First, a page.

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Nicky Rodrigue and 11 other Cameron residents headed to Moore, Okla., on Sunday to cook traditional Cajun meals for those affected by the tornado and the relief workers helping with cleanup and recovery. The effort is part of the ''Cameron Giving Back'' project. Dishes served in the Moore High School parking lot included shrimp stew, fried fish and jambalaya. (Special to the American Press)

Nicky Rodrigue and 11 other Cameron residents headed to Moore, Okla., on Sunday to cook traditional Cajun meals for those affected by the tornado and the relief workers helping with cleanup and recovery. The effort is part of the ''Cameron Giving Back'' project. Dishes served in the Moore High School parking lot included shrimp stew, fried fish and jambalaya. (Special to the American Press)


Cameron residents head to Oklahoma to help out

Last Modified: Monday, June 10, 2013 9:51 PM

By John Guidroz / American Press

The devastating EF5 tornado that touched down in Moore, Okla., last month caused destruction similar to what Cameron Parish experienced following Hurricanes Rita and Ike, according to Cameron resident Nicky Rodrigue.

“It looks like when a hurricane hits, but it’s a just a narrow path through there,” he said Monday. “It’s devastating. There are slabs left where big brick houses were just flattened.”

Rodrigue and 11 other Cameron residents headed to Moore on Sunday to cook traditional Cajun meals for those affected by the tornado and the relief workers helping with cleanup and recovery. The effort is part of the “Cameron Giving Back” project. Dishes served in the Moore High School parking lot included shrimp stew, fried fish and jambalaya.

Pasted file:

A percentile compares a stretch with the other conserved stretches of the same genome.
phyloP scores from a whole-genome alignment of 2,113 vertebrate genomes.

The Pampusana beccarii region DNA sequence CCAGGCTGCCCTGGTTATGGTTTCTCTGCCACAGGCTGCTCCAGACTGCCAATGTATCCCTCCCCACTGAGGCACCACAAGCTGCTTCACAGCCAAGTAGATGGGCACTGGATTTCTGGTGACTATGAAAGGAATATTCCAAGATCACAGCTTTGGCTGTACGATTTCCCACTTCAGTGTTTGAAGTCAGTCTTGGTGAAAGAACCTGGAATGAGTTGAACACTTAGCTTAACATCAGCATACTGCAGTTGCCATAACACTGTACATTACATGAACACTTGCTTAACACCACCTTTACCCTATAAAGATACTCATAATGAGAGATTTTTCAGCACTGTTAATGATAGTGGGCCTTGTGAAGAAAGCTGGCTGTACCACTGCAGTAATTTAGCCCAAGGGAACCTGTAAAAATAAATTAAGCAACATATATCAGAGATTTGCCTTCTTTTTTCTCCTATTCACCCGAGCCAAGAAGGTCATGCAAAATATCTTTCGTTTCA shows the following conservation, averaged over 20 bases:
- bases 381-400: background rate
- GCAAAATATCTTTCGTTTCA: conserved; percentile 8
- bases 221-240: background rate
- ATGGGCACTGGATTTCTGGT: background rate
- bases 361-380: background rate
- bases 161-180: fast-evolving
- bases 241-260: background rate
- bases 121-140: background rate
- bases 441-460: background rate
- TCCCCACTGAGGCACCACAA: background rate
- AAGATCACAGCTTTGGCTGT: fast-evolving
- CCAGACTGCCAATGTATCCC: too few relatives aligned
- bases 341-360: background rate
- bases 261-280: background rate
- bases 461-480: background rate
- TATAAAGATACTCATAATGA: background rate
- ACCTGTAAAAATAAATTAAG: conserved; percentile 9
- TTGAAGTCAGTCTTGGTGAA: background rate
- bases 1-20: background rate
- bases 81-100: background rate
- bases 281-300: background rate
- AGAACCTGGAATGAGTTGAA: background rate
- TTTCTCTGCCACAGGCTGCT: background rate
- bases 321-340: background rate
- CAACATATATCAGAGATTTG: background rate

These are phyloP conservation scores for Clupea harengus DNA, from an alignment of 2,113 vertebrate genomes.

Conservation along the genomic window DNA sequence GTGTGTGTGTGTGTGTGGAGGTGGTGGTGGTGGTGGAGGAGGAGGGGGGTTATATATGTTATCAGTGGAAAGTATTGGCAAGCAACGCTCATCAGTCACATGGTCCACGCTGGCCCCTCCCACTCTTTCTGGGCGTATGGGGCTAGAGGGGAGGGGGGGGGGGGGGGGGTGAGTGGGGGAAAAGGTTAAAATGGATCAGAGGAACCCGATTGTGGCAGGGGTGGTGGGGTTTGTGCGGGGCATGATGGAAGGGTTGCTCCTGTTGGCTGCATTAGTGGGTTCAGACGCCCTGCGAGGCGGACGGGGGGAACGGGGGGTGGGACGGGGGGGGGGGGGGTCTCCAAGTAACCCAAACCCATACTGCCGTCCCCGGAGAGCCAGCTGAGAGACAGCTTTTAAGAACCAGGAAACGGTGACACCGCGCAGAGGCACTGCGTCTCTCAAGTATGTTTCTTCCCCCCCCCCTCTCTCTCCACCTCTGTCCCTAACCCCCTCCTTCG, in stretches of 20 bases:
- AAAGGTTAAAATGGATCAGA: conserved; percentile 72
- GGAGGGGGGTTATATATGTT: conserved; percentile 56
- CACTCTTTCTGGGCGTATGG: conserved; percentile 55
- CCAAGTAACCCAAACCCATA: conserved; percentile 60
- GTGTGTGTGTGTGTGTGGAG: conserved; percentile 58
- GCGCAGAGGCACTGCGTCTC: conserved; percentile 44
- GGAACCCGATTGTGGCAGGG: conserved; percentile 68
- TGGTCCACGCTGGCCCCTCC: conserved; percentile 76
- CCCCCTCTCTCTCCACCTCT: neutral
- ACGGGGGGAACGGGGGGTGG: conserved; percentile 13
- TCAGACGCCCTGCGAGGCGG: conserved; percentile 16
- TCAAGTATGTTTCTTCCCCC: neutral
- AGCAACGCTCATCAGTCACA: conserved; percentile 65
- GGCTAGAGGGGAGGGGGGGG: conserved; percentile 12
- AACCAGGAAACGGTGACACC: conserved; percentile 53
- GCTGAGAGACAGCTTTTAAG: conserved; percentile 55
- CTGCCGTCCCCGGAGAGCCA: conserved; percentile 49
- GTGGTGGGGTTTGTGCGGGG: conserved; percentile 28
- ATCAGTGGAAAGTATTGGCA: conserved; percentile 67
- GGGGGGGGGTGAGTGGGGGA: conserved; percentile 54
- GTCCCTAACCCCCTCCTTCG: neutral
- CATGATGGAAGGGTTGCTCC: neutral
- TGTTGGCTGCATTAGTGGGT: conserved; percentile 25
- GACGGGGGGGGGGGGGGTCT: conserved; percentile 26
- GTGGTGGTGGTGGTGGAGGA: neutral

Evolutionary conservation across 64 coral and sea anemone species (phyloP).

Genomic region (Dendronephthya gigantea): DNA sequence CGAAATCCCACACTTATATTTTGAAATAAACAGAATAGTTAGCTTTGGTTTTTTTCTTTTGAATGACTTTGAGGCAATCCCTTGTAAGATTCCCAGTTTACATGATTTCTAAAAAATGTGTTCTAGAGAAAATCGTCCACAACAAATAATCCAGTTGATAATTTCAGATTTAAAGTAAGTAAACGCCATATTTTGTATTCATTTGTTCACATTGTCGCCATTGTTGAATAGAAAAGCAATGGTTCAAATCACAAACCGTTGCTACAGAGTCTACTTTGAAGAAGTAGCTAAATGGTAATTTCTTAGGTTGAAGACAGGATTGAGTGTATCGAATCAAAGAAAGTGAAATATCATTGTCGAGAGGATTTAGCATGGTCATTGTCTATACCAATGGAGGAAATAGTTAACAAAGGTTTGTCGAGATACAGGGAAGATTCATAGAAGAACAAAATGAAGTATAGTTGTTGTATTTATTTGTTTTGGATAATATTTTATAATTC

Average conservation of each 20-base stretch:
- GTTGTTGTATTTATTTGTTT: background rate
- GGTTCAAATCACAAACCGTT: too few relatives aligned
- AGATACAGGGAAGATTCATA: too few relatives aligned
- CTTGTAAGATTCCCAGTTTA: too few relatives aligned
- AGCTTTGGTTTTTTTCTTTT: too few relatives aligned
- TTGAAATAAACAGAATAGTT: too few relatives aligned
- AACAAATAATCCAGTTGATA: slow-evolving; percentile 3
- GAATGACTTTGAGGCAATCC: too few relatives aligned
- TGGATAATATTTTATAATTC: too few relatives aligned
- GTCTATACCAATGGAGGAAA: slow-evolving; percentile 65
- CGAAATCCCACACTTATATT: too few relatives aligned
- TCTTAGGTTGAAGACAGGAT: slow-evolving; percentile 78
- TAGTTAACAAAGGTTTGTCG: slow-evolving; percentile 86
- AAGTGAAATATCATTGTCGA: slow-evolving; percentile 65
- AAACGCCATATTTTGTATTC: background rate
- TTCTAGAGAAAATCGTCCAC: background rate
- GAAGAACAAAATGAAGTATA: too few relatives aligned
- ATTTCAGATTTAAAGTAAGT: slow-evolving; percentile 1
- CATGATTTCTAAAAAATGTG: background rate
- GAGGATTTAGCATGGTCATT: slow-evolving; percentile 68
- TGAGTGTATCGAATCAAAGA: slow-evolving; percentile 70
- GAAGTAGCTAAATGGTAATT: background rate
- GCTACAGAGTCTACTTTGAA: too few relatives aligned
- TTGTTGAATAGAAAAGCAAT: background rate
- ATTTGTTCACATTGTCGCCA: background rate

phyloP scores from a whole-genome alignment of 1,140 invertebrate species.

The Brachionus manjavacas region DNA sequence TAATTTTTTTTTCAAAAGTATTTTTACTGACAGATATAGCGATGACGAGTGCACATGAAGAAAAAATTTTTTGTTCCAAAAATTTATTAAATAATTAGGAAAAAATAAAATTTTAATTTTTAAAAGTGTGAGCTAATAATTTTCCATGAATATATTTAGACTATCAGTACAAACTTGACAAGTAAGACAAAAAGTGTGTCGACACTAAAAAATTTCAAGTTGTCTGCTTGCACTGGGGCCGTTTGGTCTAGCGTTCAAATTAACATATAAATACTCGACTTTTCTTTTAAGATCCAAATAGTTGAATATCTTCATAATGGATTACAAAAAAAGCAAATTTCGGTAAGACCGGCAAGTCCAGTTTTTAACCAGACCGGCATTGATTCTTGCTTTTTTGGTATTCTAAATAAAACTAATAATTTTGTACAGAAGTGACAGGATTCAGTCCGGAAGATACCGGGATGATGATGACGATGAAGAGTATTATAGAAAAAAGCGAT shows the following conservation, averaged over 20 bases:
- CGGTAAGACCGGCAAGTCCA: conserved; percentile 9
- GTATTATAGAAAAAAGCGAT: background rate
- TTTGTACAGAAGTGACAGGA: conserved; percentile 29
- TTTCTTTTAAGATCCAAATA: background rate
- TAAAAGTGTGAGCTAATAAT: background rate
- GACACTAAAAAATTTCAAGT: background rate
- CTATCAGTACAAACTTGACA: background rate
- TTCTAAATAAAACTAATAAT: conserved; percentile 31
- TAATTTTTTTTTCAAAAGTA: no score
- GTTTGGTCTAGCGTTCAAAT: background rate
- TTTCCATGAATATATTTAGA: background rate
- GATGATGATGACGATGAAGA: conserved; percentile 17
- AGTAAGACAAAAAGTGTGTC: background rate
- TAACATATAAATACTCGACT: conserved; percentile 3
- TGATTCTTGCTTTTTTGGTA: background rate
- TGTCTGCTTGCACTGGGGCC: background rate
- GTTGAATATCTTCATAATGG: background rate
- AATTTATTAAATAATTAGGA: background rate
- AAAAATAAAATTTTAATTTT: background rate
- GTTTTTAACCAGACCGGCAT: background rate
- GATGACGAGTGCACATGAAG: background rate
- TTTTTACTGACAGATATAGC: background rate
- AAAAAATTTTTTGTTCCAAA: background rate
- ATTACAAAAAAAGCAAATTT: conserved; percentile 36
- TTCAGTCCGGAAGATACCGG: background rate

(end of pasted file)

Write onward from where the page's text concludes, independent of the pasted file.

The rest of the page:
“We served about 500 people for lunch and another 500 for dinner,” Rodrigue said.

Rodrigue said residents have been “receptive and thankful” for the meals and are staying positive despite the destruction.

“I guess they’re accustomed to it,” he said. “It’s just something that happens here, kind of like hurricanes in the Gulf. Some people have nothing left. The motel where we’re staying is full of people that no longer have homes.”

Rodrigue said volunteers also donated T-shirts and caps leftover from Southwest Louisiana festivals.

Volunteers with “Cameron Giving Back” have visited Joplin, Mo., twice following the tornadoes that hit in May of 2011.

Rodrigue said donations will be made to affected schools, including Plaza Towers Elementary School, where seven students died.

People can donate at any City Savings Bank to the account “Cameron Giving Back: Moore, Okla. Tornado Victims.” The account has a non-profit tax identification number: 46-2840008.

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